• Sharon Ellis says:

            I thought I was the only person who saw this in Curt’s writing.

          • Curt Day says:

            Charles,
            I think you are funny, but not in a healthy way. I said nothing about socialism, but you felt compelled to bring it up by accusing me of waiting for the opportunity to insert it in the conversation.

            No, I don’t look to insert it into the conversation and there is nothing I wrote above that indicates that. Rather, I worry about the syncretism of conservative politics with conservative Christianity. And that worry does not necessitate bringing up socialism. In fact, all I would have to do is note the inconsistency of American conservative politics with Christianity.

            Keep acting on those compulsions, but don’t forget to camouflage your intentions by accusing me of forcing socialism in all my conversations. The irony here is that you, not me, were the one who introduced socialism in this conversation.

          • Charles says:

            It’s apparent that this is indeed the issue with you when every comment you author against a reasonable Christian article begins with “I think it’s important to remember a socialist way of thinking here”.
            Syncretism..that is exactly what you do with socialism, isn’t it? Anyone who reads what you write can see that is clearly what you do – merge socialism with the Gospel.
            Just the same as you would note inconsistencies with American conservative politics and Christianity, I simply want you to see there are also numerous inconsistencies with socialism and Christianity. You choose to ignore that. I completely acknowledge the disconnect with politics and the Gospel. In the end, the Gospel is the last thing I cling to, while for you, that thing is socialism.
            The irony is how you don’t see that spewing socialist agenda is at the center of everything you say.

          • Curt Day says:

            Charles,

            Below is the comment you are reading socialism into:


            I hope that in presenting Christian perspectives on gov’t and democracy that it distinguishes between Biblical perspectives from American ones.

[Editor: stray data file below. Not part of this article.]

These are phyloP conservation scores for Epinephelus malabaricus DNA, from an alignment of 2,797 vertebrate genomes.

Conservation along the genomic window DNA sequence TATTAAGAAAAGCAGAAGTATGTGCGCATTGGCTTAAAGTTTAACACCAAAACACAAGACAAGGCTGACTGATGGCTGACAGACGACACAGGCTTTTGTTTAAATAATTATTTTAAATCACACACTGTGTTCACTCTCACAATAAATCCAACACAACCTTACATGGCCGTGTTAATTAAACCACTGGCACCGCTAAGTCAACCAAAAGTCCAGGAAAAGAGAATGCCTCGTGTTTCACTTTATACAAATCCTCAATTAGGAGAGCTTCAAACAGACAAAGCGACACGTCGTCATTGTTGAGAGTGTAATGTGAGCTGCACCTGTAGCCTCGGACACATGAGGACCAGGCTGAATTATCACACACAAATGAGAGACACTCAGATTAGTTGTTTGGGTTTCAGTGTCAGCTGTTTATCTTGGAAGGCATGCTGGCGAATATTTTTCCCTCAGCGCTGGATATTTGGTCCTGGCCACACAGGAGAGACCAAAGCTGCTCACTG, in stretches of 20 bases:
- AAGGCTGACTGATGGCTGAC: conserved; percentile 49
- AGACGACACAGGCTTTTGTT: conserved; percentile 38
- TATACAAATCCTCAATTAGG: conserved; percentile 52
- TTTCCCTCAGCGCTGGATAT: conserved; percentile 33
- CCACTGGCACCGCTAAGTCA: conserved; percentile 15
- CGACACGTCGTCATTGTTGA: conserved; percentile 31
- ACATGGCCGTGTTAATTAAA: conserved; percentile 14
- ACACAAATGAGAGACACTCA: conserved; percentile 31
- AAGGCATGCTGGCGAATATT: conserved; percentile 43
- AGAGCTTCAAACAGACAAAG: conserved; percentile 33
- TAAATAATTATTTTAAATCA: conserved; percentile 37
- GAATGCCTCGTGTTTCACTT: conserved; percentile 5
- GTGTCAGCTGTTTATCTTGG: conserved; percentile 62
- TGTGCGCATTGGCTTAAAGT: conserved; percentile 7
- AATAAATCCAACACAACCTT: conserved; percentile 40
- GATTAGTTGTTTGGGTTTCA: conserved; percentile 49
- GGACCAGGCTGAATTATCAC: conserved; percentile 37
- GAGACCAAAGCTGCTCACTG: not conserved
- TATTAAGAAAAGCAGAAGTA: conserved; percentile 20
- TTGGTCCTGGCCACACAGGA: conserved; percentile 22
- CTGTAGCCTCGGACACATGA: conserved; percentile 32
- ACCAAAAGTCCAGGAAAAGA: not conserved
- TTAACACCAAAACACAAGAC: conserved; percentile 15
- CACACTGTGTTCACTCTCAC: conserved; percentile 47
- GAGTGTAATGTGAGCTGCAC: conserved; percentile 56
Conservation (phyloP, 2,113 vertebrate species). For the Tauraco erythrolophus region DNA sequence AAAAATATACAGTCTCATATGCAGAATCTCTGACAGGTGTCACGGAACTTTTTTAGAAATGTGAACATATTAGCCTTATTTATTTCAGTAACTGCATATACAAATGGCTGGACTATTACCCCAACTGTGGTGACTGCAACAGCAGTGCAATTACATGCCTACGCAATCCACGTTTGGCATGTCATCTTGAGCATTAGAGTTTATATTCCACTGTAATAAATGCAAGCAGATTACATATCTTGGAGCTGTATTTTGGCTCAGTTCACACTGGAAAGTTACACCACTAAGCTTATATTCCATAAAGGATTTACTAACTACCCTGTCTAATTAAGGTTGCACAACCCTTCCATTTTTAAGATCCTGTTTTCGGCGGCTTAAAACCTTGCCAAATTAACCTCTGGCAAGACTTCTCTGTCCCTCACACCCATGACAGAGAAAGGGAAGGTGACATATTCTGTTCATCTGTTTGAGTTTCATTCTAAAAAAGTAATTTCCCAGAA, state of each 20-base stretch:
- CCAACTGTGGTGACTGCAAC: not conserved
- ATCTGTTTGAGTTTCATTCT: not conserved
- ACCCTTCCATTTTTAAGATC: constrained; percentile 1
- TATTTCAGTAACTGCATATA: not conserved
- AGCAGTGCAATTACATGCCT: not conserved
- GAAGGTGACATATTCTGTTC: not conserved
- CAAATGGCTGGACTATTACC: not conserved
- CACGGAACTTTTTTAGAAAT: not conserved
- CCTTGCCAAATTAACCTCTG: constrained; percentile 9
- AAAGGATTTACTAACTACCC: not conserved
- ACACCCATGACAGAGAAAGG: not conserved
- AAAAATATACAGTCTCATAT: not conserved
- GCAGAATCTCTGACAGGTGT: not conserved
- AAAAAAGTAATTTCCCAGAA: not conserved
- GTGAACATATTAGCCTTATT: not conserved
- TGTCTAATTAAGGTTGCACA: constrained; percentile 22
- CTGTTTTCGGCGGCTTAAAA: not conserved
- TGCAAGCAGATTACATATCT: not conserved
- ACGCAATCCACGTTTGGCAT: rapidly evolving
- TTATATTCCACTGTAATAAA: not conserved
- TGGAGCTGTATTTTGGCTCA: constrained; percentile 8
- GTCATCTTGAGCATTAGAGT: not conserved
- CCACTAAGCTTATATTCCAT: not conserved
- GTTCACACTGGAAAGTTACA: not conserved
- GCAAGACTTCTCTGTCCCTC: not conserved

So first,how did my comment criticize the article?

            Second, where is socialism in the comment?

            Third, why is your judgment about how reasonable the article here so absolute?

            Fourth, everybody is vulnerable to falling to syncretism whether the Christians involved are political conservatives or political nonconservative. But I am not going to answer question about this because the above article isn’t about it. I would hope that we would stick to the issues of the article. Instead, your question is seeking to make me the issue. And if you continue to do that, I will simply no longer respond to your comments. Let’s discuss the article, not me.

            Finally, before you point out the inconsistencies between socialism and Christianity, first, find the appropriate artlcie on which to do that. If we did that here, it distracts from the article above. Second, since socialism, like capitalism, is not a monolith, one needs to identify the speicific form of socialism before noting the inconsistencies.

            Now, do you want to discuss the above article?

          • Charles says:

            “one needs to identify the specific form of socialism before noting the inconsistencies.”
            Ah, here you make sure I understand you believe in a special type of socialism, not to be confused with something else. Just like many other comments you’ve made, this really shows how precious your socialism is to you.

            “I hope that in presenting Christian perspectives on gov’t and democracy that it distinguishes between Biblical perspectives from American ones.”

            Let me just read between the lines here, because like I said, many of your comments start this way. When you say you hope the author distinguishes between Biblical and American perspectives, you are (a) assuming that since this is a TGC article, then you are dealing with a Christian conservative who loves his conservative politics and (b) choosing not to delineate into your usual socialist agenda because he clearly didn’t say anything you could attack in the article.
            Your comment also assumes that you have figured out what the correct Biblical perspectives are. But hidden behind that is the way you have twisted your perspective to fit inside your socialist worldview. After all, as I’ve said many times, you are a socialist activist (since 2005, right?). Socialism, capitalism, or whatever -ism you can think of, they are square pegs trying to fit in the round hole that is the gospel. I suppose if you try to make it fit long enough, it eventually will.